The Eastern Cougar: Extinction or Myth

Despite wild and popular myth pertaining to sightings of this impressive feline in our region, the surprising fact is that the Eastern Cougar (Puma concolor cougar) has not been seen in the Adirondacks – provably – since the late 1800s.  This species is so endangered in the Northeast in fact that the U.S. Fish and Wildlife Service as recently as 2006 declared the Eastern Cougar regionally extinct.

Why should we care about the decline of such an infamous predatory cat?  Says the Cougar Rewilding Foundation, “The cougar’s extermination in the East imperils the habitat of animals such as the endangered Karner Blue butterfly and the declining New England cottontail rabbit because of over-browsing by superabundant white-tailed deer.”

The foundation goes on to say that all the way from Maine to Wisconsin and as far south as the Smoky Mountains, rare plants and wildlife habitats are at risk from uncontrolled deer herbivory, which threatens forest regeneration.

Another popular myth surrounding this creature has to do with the NYS Department of Environmental Conservation.  According to the DEC, myths abound on the Internet that the agency has routinely released cougars into the wilds of upstate New York in an attempt to quell the exploding deer population.  Says the DEC, “This is not true. The DEC has never released cougars, despite what you may hear to the contrary.”

The cougar is known by many names no doubt we’ve all heard before, including puma, mountain lion, catamount, and panther. Next to the jaguar, it is the largest North American cat.  The animals range in weight from between 80 to 225 pounds, and average between 5 and 9 feet in length.  As with many species in nature, males are larger than females. Cougars have long, slender bodies and small, broad, round heads. Ears are short, erect and rounded.  Their fur is usually tan in color during the summer months with a tendency to turn grayish in the winter.  They are marked with distinctive black fur on the tips of their tails and behind the ears.

Though this majestic creature was, indeed, once part of the fabric of the Adirondack wild kingdom, it has seen a tragic decline over the last century.  So much so it is listed as “Extirpated” in New York State.  The basic – and sad – point being, despite rumors to the contrary, you’re not likely to run into this cat on your next hiking trip.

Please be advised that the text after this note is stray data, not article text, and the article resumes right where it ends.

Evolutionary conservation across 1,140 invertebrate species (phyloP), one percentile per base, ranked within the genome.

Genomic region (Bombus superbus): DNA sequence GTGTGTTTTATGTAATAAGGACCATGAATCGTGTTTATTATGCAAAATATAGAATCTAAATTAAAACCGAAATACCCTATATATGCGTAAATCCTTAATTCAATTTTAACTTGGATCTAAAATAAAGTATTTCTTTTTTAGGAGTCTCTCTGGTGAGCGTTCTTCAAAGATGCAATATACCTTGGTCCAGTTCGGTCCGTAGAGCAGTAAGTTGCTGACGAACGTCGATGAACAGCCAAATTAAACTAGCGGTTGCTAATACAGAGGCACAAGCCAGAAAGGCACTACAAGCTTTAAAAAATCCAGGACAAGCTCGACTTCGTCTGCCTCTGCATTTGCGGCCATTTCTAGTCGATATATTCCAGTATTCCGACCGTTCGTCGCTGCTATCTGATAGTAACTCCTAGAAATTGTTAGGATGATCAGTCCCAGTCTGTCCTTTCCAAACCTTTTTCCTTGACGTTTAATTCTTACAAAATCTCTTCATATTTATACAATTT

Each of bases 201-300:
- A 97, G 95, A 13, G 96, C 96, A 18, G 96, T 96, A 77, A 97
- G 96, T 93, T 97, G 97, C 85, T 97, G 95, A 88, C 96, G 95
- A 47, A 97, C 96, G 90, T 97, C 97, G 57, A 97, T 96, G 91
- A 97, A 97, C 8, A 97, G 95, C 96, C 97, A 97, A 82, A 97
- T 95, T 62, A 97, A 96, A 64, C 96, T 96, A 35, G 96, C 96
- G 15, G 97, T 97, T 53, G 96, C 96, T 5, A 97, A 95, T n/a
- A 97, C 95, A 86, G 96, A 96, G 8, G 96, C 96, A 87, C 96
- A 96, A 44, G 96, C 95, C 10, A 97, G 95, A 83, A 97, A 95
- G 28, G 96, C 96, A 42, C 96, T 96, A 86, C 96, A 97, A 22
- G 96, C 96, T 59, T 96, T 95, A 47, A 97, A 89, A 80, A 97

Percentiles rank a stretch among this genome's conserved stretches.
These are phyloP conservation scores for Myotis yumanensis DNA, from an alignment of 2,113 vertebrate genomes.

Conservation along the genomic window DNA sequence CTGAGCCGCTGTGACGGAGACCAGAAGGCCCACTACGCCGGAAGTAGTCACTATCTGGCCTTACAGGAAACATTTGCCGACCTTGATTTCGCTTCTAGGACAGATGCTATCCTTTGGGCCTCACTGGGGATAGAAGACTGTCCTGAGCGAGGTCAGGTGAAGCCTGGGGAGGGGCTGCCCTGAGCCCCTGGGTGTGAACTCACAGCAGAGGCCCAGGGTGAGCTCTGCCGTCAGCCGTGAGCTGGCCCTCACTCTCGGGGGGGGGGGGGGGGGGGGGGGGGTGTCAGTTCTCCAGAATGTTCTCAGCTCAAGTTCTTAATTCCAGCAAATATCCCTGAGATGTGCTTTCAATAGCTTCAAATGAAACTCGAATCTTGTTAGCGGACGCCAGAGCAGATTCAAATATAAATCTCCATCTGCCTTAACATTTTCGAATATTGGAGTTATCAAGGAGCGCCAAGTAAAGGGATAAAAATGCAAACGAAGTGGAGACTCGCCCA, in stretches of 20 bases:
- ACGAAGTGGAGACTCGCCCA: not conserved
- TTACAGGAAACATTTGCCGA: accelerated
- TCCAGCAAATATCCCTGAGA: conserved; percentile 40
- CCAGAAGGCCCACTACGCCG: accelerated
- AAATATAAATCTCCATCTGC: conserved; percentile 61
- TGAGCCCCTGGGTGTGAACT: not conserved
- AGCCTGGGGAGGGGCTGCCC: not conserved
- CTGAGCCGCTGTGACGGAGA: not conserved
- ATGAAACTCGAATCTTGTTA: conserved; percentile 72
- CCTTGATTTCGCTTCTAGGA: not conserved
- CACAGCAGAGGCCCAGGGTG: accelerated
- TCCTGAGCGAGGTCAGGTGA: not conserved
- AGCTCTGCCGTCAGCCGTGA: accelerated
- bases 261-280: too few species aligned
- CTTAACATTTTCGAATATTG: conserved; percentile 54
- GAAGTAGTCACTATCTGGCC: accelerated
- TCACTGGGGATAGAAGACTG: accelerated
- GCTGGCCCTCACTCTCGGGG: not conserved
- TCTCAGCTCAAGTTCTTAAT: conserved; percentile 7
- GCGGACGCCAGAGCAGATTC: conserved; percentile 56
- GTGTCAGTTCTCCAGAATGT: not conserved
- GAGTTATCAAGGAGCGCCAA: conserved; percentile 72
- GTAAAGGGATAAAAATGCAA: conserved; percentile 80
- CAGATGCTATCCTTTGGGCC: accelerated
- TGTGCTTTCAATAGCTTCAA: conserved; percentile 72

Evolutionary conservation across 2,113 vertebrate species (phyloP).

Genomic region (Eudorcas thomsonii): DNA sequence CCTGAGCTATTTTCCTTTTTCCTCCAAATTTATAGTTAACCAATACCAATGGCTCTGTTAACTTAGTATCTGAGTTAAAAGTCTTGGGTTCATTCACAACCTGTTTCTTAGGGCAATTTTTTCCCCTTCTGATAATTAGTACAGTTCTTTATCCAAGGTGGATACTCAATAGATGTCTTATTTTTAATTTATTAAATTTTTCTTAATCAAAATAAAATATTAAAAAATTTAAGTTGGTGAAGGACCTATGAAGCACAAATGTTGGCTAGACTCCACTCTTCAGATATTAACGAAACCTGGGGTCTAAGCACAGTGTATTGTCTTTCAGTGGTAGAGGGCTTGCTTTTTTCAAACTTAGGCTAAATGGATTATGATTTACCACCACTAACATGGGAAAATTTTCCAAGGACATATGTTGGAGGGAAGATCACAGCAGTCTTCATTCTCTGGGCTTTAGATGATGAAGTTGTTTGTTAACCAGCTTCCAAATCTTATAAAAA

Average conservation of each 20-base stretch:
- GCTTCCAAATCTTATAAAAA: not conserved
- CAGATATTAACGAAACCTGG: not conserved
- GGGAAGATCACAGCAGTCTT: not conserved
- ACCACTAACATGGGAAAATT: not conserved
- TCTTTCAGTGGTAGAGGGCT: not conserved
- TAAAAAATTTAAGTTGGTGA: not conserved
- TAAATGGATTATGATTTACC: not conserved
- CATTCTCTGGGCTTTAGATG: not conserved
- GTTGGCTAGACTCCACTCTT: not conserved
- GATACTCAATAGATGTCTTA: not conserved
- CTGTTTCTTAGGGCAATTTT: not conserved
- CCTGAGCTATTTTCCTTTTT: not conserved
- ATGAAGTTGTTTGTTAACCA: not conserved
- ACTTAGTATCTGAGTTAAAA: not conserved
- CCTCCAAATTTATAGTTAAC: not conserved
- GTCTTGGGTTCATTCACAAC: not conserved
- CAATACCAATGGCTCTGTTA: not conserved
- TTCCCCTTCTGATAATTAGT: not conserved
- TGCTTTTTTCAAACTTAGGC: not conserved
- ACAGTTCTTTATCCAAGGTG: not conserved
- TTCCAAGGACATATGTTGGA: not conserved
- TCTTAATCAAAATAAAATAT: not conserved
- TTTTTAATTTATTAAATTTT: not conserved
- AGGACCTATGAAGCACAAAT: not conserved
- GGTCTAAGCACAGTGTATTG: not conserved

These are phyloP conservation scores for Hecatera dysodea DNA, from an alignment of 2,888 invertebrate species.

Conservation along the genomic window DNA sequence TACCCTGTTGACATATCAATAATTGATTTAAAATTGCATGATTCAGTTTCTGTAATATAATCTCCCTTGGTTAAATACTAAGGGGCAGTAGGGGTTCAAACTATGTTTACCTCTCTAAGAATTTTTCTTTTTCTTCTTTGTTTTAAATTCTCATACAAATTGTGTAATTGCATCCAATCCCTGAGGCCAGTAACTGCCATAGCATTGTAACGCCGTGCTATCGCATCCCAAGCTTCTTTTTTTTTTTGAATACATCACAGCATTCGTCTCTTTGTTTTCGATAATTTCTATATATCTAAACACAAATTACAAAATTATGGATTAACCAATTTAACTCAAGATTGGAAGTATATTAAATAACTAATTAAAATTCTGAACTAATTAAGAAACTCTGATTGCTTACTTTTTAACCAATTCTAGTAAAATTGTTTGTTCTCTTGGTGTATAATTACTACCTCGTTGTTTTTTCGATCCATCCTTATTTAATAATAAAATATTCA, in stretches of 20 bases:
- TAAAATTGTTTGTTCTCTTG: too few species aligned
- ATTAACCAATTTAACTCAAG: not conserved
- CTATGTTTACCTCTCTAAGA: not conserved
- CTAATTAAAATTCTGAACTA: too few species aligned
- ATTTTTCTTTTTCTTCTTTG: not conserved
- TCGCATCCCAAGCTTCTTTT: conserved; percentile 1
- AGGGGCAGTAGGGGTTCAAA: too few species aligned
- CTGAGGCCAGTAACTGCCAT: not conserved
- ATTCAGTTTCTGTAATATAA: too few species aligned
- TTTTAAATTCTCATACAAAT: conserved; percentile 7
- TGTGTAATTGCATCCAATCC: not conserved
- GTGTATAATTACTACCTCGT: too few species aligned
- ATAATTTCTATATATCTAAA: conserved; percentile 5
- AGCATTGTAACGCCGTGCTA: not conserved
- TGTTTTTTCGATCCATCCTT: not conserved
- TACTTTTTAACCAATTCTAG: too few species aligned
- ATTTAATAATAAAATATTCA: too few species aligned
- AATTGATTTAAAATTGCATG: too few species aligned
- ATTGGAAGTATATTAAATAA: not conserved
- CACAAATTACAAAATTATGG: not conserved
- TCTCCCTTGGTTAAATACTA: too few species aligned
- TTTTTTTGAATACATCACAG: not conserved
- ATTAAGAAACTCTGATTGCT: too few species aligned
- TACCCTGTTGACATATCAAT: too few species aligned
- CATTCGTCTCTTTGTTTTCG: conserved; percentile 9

Dispite all the negative talk surrounding the Eastern Cougar, we would like to be optimistic.  In this vast wilderness we call The Adirondacks, like that of the Amazon Jungle, there are many discoveries that have remained hidden for centuries or more, and maybe, just maybe, the Eastern Cougar has a small footprint in a remote area of the Adirondacks where they have managed to elude detection, documentation and with great hope, escape extinction.

Cougar Sighting Videos

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Additional Eastern Cougar Resources, Links and Discussions:


5 responses to “The Eastern Cougar: Extinction or Myth”

  1. Sixteen years ago I had 2 mountain lions run across the road in front of me. I was going to a Broadalbin/Galway basketball night game. The location was Ridge Rd. in Broadalbin. The leading cat was larger than the following one.

  2. Well they are definitely in NH, though rare and scarce. An acquaintance of ours from work caught one last year on his trail camera; it wasn’t until then that Fish and Game admitted their presence (and of course passed it off as having been a domesticated pet). I myself almost hit one in the Great North Woods (Pittsburg, NH), about 15 miles from the Canadian border. Contrary to what the Fish and Game tried to convince me of seeing, I know my cats, since I used to care specifically for them at a zoo. There’s a vast wilderness out there that cannot possibly be completely explored, and they are stealth, so anything is possible…

    • Just last week I heard of two different trail cameras that caught pictures of a cougar. One was in Bakers Mills, NY, and the other was in Minerva, NY.